By AVA TURNQUEST
Tribune Chief Reporter
PRIME Minister Dr Hubert Minnis yesterday cautioned the nation to expect more deaths as officials begin assessments of Hurricane Dorian’s wrath, which was described as the greatest national crisis in the country’s history.
The number of confirmed deaths in Abaco climbed to seven yesterday as two victims transported to Nassau died at hospital.
Health Minister Dr Duane Sands did not reveal the identity or gender of the two victims; however, he said one was a 71-year-old who died from a head injury, and the other a 39-year-old who had no obvious signs of injury but had profound metabolic challenges.
At a press briefing at NEMA’s headquarters, Dr Minnis said he could not speak to reports of deaths in Grand Bahama until he saw the facts.
Dr Minnis said:“Of the 25 individuals that were transported to New Providence, two has already succumbed, that will take the number of deaths to seven. Again, I want to ensure and inform the Bahamian population that we can expect more deaths to be recorded. This is just preliminary information.”
He appealed to the nation for compassion for storm victims and their families, asking people not to send or share images of the dead.
Citing the government’s top priority as “search, rescue, and recovery”, Dr Minnis lauded the “bravery and fortitude” of Bahamians who endured hours and days of horror while the monster storm raged through Abaco and Grand Bahama; as well as the courage of first responders and volunteers who sprang into action with whatever resources they could find.
Assisted by the US government, Dr Minnis and a delegation including opposition leader Philip Davis and NEMA director Captain Stephen Russell conducted a fly-over assessment of Abaco yesterday afternoon.
Dr Minnis said more than 60 percent of the homes in Marsh Harbour, Abaco suffered extensive damage, adding shantytown The Mudd had been “decimated”.
Of Abaco’s devastation, he said the southern part of the island was not as devastated as Marsh Harbour. The national airport is underwater, with its surrounding runway and areas described to be like a lake.
Dr Minnis said Treasure Cay airport’s runway was still functional but surrounding roadways were underwater. While Cooper’s Town was not as badly damaged, a community situated outside its boundaries but before Treasure Cay was said to be cut off from the main population.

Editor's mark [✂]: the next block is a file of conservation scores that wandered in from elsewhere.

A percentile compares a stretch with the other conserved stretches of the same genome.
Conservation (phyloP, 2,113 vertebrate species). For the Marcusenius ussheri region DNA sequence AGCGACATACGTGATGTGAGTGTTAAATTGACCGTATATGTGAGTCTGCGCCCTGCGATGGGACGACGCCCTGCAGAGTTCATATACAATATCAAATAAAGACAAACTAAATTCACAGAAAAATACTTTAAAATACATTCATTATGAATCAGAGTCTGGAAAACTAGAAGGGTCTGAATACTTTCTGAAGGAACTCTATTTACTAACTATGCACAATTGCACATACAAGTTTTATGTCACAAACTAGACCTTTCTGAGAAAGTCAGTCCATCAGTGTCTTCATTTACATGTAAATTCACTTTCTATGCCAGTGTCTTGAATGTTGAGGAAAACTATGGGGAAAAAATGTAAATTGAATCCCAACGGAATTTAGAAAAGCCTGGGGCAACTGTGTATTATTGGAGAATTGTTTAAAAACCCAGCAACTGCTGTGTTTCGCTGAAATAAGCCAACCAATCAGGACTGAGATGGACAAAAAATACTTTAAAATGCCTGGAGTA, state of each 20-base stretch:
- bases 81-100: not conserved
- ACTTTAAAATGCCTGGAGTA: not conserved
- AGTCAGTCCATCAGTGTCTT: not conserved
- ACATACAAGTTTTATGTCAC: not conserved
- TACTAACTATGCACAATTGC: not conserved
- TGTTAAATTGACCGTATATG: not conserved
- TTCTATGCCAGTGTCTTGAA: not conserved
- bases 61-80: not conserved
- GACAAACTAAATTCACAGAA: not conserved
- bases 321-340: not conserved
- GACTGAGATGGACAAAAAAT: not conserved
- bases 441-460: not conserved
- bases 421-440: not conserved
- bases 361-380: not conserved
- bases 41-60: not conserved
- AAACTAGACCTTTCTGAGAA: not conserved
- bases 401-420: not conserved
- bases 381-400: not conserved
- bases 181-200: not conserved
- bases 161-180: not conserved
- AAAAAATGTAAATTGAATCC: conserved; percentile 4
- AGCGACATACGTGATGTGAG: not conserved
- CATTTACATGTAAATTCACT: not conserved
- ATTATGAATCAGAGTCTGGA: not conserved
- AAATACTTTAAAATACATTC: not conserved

Dr Minnis said about 30 individuals were trapped in the area and waved yellow clothing and bedding to bring attention to their presence as the assessment plane flew overhead.
A helicopter was dispatched to rescue them, he said.
Speaking to international aid, Dr Minnis said a 600ft Royal Navy vessel would be delivering food to residents in Abaco last night. He underscored an outpouring of support for hurricane victims, and urged people to donate to reputable organisations like NEMA, The Bahamas Red Cross and Salvation Army so that aid could be effectively coordinated.
Dr Minnis outlined meetings with the undersecretary general of the UN with respect for humanitarian affairs; the prime minister of Canada today; and meetings with CARICOM officials on Thursday, including the prime ministers of St Lucia and Barbados.
Teams of police officers and defence force officers have been dispatched to Abaco, and are expected to arrive in Grand Bahama today.
Dr Minnis noted the measure was taken to secure Abaco and ensure there was not an increase in violence or looting.
Notwithstanding the devastation, Police Commissioner Anthony Ferguson declared the island “pretty safe”. Mr Ferguson said: “You can appreciate that in such a disaster buildings are breached and it is very likely that persons would use the opportunity to enter, but we do not have any information that suggests persons are actually taking over any of those places. Abaco is pretty safe despite the devastation by the hurricane.”
Mr Ferguson said it was too early to reveal further details about the Abaco deaths.
As of 8pm yesterday, the centre of Hurricane Dorian was 85 miles north of Freeport and had picked up speed moving away from the country northwest at 6mph. After stalling over Grand Bahama for more than 24 hours, Dorian had weakened to a Category 2 storm.
However, senior meteorologist Trevor Basden cautioned tropical storm force winds would continue to impact the Northwest Bahamas as the monster storm had grown with winds extending 175 miles from the center.
Surge water levels in Grand Bahama and Abaco were expected to subside through the evening yesterday.
While hurricane warnings have been discontinued, Mr Basden said an all clear for the country would not be issued until today at 5am.
Yesterday, Dr Sands praised the efforts of American armed forces and local healthcare providers and first responders.
American teams in Abaco rescued 11 people on Monday, and 20 people yesterday. Dr Sands confirmed the first three patients from Grand Bahama were also rescued yesterday.
Of healthcare providers, Dr Sands said: “Given the magnitude of the event, it is absolutely amazing they have managed critically ill patients with head injuries, spine injuries, lacerations, broken bones. They have done an absolutely phenomenal job under incredibly challenging circumstances.”
Following a local briefing at NEMA’s headquarters, Dr Minnis also detailed the storm’s devastation in two live interviews with MSNBC and CNN last night.
He appealed for immediate assistance with safety, security, food and water; and further outlined medium and long term needs to rebuild infrastructure.
Dr Minnis told CNN Bahamians were resilient and those on affected islands will not likely want to leave their homes.
“We will rebuild,” Dr Minnis said, “we’ve been down this road before, though not as bad as this. We’ve experienced hurricanes with great degree of destruction. We will rebuild the two islands devastated or destroyed and bring them back in a functional state as soon as possible.”